For immediate use
The Land of No Things at Ackland Art Museum to feature work of 11 new MFA artists
The graduates’ works will be on display April 24 through June 7
(Chapel Hill, N.C.—April 15, 2015) – The work of eleven artists completing their master of fine arts degrees at the University of North Carolina at Chapel Hill will be on display at the Ackland Art Museum from April 24 through June 7. The group show, entitled The Land of No Things: Selected Works by the MFA Class of 2015, is curated by arts writer and independent curator Chris Vitiello.
An opening reception will be held on Thursday, April 23, from 5:30 to 7:00 p.m. The reception is free and open to the public.
Included in the exhibition are works by Peter Barnett, Anna Delgado, Mijoo Kim, Katy Mixon, Naomi Elizabeth O’Donnell, Eric Pickersgill, Shane Smith, Sydney Steen, Allison Tierney, Amy White, and Gesche Würfel. The Land of No Things is made possible by the Seymour and Carol Levin Foundation and proceeds from Ackland ARTINI! 2015.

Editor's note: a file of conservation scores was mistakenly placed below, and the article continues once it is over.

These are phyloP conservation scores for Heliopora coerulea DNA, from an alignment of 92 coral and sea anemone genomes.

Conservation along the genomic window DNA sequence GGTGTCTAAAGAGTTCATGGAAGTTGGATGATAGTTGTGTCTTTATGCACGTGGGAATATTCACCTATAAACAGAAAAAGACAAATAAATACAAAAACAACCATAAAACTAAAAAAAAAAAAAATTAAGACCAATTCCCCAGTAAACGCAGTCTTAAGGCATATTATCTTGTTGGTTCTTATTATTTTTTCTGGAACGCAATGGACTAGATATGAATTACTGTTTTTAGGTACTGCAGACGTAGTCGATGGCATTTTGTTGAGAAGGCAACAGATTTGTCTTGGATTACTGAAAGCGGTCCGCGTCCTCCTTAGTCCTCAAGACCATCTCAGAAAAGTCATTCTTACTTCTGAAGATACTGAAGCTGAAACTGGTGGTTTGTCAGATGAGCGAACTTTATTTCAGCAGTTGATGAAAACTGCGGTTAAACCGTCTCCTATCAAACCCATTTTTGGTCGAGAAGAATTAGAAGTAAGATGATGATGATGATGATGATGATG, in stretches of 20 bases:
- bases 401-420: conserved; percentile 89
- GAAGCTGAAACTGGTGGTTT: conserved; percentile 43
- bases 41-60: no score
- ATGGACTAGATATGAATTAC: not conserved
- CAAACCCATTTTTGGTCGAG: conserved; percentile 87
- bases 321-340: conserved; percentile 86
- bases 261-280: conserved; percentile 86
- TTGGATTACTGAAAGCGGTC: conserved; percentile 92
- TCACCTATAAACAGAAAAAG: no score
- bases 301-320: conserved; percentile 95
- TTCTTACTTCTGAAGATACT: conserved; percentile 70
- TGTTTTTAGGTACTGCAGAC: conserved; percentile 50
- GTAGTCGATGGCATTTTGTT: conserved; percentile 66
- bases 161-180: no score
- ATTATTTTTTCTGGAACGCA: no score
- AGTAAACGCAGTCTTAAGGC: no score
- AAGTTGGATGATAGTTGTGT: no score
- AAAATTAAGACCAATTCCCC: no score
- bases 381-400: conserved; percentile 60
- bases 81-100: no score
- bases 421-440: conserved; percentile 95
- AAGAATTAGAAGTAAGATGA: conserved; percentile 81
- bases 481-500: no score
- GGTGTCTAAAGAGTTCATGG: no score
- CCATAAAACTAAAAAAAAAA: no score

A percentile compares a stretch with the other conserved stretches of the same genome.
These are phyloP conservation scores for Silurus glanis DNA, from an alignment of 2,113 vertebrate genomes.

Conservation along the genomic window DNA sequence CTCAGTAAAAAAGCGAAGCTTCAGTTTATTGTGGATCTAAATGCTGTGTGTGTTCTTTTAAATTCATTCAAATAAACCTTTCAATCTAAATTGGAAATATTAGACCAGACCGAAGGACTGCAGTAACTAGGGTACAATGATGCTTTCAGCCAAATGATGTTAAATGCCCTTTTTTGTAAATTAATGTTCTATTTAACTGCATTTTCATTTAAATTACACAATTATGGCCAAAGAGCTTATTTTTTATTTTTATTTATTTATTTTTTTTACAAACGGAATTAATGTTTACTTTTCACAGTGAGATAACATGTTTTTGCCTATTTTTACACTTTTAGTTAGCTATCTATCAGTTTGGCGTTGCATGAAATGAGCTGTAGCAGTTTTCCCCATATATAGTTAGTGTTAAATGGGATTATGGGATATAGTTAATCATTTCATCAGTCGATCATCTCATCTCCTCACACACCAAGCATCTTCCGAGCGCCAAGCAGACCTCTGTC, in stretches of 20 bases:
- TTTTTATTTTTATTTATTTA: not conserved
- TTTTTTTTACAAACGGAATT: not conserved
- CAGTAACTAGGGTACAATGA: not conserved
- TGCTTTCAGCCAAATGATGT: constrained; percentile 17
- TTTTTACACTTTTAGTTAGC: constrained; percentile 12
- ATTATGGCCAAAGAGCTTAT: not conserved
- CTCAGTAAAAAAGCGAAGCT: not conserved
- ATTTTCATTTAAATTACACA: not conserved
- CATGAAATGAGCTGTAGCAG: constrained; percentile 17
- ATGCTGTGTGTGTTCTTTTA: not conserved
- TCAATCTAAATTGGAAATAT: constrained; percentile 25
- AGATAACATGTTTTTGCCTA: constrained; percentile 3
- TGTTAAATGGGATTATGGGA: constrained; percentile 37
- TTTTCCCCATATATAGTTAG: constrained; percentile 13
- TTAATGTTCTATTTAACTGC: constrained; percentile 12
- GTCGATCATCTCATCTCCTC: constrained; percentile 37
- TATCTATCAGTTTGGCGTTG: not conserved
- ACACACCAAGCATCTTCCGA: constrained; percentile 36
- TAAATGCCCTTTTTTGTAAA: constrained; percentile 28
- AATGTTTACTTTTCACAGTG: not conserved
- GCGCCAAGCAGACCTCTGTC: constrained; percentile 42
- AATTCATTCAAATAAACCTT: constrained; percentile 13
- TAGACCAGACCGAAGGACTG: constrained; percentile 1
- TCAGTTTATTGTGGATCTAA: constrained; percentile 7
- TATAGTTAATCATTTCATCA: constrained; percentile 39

“All the artists in the 2015 UNC MFA class are deeply, even ethically aware of their role as cultural producers in an era of hyper-production, environmental exhaustion, labor virtualization and seemingly infinite commercial availability,” says Vitiello. “They are wary of objects while also being, as visual artists, individuals who express themselves by producing objects. If they could make no things, they would.”
The artists in the 2015 MFA class share this conflicted position in a variety of ways, their art taking different forms and trajectories.